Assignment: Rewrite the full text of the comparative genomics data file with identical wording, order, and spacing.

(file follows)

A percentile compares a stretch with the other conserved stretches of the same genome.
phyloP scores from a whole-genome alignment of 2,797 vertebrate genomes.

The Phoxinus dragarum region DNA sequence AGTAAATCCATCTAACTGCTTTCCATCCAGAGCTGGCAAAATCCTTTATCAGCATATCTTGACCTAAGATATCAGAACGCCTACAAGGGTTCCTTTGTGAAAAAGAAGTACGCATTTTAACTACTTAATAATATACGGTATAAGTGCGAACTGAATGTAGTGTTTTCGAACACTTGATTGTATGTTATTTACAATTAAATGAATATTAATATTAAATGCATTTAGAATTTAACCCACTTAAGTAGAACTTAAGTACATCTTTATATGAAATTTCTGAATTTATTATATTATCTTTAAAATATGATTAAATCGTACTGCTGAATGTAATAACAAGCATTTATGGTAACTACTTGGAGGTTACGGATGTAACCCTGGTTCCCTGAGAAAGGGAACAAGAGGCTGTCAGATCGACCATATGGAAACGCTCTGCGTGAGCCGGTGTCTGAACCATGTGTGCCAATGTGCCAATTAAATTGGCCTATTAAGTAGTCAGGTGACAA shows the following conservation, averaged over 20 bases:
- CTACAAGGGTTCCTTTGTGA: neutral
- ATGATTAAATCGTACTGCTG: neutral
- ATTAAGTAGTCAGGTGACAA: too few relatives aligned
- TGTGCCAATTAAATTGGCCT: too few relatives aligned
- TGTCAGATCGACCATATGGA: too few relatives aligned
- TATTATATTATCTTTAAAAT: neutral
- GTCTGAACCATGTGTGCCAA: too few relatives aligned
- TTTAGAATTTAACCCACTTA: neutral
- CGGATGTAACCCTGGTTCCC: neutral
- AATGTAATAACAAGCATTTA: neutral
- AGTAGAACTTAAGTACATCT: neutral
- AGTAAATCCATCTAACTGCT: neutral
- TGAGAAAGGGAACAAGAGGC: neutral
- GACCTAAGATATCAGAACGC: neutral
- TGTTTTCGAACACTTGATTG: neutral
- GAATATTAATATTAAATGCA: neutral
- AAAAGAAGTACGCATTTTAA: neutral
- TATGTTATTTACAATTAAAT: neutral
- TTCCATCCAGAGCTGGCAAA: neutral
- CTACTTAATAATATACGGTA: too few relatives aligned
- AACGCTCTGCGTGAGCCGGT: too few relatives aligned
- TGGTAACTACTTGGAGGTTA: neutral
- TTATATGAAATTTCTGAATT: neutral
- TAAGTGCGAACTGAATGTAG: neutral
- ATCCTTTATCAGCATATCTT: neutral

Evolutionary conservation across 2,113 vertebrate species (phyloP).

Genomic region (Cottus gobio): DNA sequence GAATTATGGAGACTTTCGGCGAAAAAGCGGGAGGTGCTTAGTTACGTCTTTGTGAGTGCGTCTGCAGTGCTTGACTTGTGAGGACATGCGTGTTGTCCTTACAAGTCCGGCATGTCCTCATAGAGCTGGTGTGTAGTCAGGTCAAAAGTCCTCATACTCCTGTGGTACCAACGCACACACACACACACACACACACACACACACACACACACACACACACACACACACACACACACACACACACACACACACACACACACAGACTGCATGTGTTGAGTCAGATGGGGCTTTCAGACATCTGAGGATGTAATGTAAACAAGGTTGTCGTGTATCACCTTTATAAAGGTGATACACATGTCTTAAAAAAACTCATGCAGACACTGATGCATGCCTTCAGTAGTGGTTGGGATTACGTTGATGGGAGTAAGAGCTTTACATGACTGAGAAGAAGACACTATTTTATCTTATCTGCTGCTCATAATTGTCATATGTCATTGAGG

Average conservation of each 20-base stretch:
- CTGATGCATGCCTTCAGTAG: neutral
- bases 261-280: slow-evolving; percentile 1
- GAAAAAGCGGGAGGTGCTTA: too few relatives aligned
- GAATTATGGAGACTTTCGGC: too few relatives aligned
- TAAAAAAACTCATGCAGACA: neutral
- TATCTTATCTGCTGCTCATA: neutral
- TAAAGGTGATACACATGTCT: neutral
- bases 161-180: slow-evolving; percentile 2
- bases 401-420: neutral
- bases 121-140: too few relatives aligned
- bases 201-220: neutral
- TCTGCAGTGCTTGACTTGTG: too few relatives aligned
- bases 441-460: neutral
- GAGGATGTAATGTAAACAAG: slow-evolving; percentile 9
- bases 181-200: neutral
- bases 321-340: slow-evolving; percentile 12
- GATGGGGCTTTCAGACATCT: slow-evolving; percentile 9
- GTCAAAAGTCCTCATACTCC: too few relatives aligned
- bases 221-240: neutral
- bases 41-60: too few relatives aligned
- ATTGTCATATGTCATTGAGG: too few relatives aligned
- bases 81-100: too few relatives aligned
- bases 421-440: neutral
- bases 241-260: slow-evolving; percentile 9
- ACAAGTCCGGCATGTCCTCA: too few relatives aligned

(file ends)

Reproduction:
A percentile compares a stretch with the other conserved stretches of the same genome.
phyloP scores from a whole-genome alignment of 2,797 vertebrate genomes.

The Phoxinus dragarum region DNA sequence AGTAAATCCATCTAACTGCTTTCCATCCAGAGCTGGCAAAATCCTTTATCAGCATATCTTGACCTAAGATATCAGAACGCCTACAAGGGTTCCTTTGTGAAAAAGAAGTACGCATTTTAACTACTTAATAATATACGGTATAAGTGCGAACTGAATGTAGTGTTTTCGAACACTTGATTGTATGTTATTTACAATTAAATGAATATTAATATTAAATGCATTTAGAATTTAACCCACTTAAGTAGAACTTAAGTACATCTTTATATGAAATTTCTGAATTTATTATATTATCTTTAAAATATGATTAAATCGTACTGCTGAATGTAATAACAAGCATTTATGGTAACTACTTGGAGGTTACGGATGTAACCCTGGTTCCCTGAGAAAGGGAACAAGAGGCTGTCAGATCGACCATATGGAAACGCTCTGCGTGAGCCGGTGTCTGAACCATGTGTGCCAATGTGCCAATTAAATTGGCCTATTAAGTAGTCAGGTGACAA shows the following conservation, averaged over 20 bases:
- CTACAAGGGTTCCTTTGTGA: neutral
- ATGATTAAATCGTACTGCTG: neutral
- ATTAAGTAGTCAGGTGACAA: too few relatives aligned
- TGTGCCAATTAAATTGGCCT: too few relatives aligned
- TGTCAGATCGACCATATGGA: too few relatives aligned
- TATTATATTATCTTTAAAAT: neutral
- GTCTGAACCATGTGTGCCAA: too few relatives aligned
- TTTAGAATTTAACCCACTTA: neutral
- CGGATGTAACCCTGGTTCCC: neutral
- AATGTAATAACAAGCATTTA: neutral
- AGTAGAACTTAAGTACATCT: neutral
- AGTAAATCCATCTAACTGCT: neutral
- TGAGAAAGGGAACAAGAGGC: neutral
- GACCTAAGATATCAGAACGC: neutral
- TGTTTTCGAACACTTGATTG: neutral
- GAATATTAATATTAAATGCA: neutral
- AAAAGAAGTACGCATTTTAA: neutral
- TATGTTATTTACAATTAAAT: neutral
- TTCCATCCAGAGCTGGCAAA: neutral
- CTACTTAATAATATACGGTA: too few relatives aligned
- AACGCTCTGCGTGAGCCGGT: too few relatives aligned
- TGGTAACTACTTGGAGGTTA: neutral
- TTATATGAAATTTCTGAATT: neutral
- TAAGTGCGAACTGAATGTAG: neutral
- ATCCTTTATCAGCATATCTT: neutral

Evolutionary conservation across 2,113 vertebrate species (phyloP).

Genomic region (Cottus gobio): DNA sequence GAATTATGGAGACTTTCGGCGAAAAAGCGGGAGGTGCTTAGTTACGTCTTTGTGAGTGCGTCTGCAGTGCTTGACTTGTGAGGACATGCGTGTTGTCCTTACAAGTCCGGCATGTCCTCATAGAGCTGGTGTGTAGTCAGGTCAAAAGTCCTCATACTCCTGTGGTACCAACGCACACACACACACACACACACACACACACACACACACACACACACACACACACACACACACACACACACACACACACACACACACACAGACTGCATGTGTTGAGTCAGATGGGGCTTTCAGACATCTGAGGATGTAATGTAAACAAGGTTGTCGTGTATCACCTTTATAAAGGTGATACACATGTCTTAAAAAAACTCATGCAGACACTGATGCATGCCTTCAGTAGTGGTTGGGATTACGTTGATGGGAGTAAGAGCTTTACATGACTGAGAAGAAGACACTATTTTATCTTATCTGCTGCTCATAATTGTCATATGTCATTGAGG

Average conservation of each 20-base stretch:
- CTGATGCATGCCTTCAGTAG: neutral
- bases 261-280: slow-evolving; percentile 1
- GAAAAAGCGGGAGGTGCTTA: too few relatives aligned
- GAATTATGGAGACTTTCGGC: too few relatives aligned
- TAAAAAAACTCATGCAGACA: neutral
- TATCTTATCTGCTGCTCATA: neutral
- TAAAGGTGATACACATGTCT: neutral
- bases 161-180: slow-evolving; percentile 2
- bases 401-420: neutral
- bases 121-140: too few relatives aligned
- bases 201-220: neutral
- TCTGCAGTGCTTGACTTGTG: too few relatives aligned
- bases 441-460: neutral
- GAGGATGTAATGTAAACAAG: slow-evolving; percentile 9
- bases 181-200: neutral
- bases 321-340: slow-evolving; percentile 12
- GATGGGGCTTTCAGACATCT: slow-evolving; percentile 9
- GTCAAAAGTCCTCATACTCC: too few relatives aligned
- bases 221-240: neutral
- bases 41-60: too few relatives aligned
- ATTGTCATATGTCATTGAGG: too few relatives aligned
- bases 81-100: too few relatives aligned
- bases 421-440: neutral
- bases 241-260: slow-evolving; percentile 9
- ACAAGTCCGGCATGTCCTCA: too few relatives aligned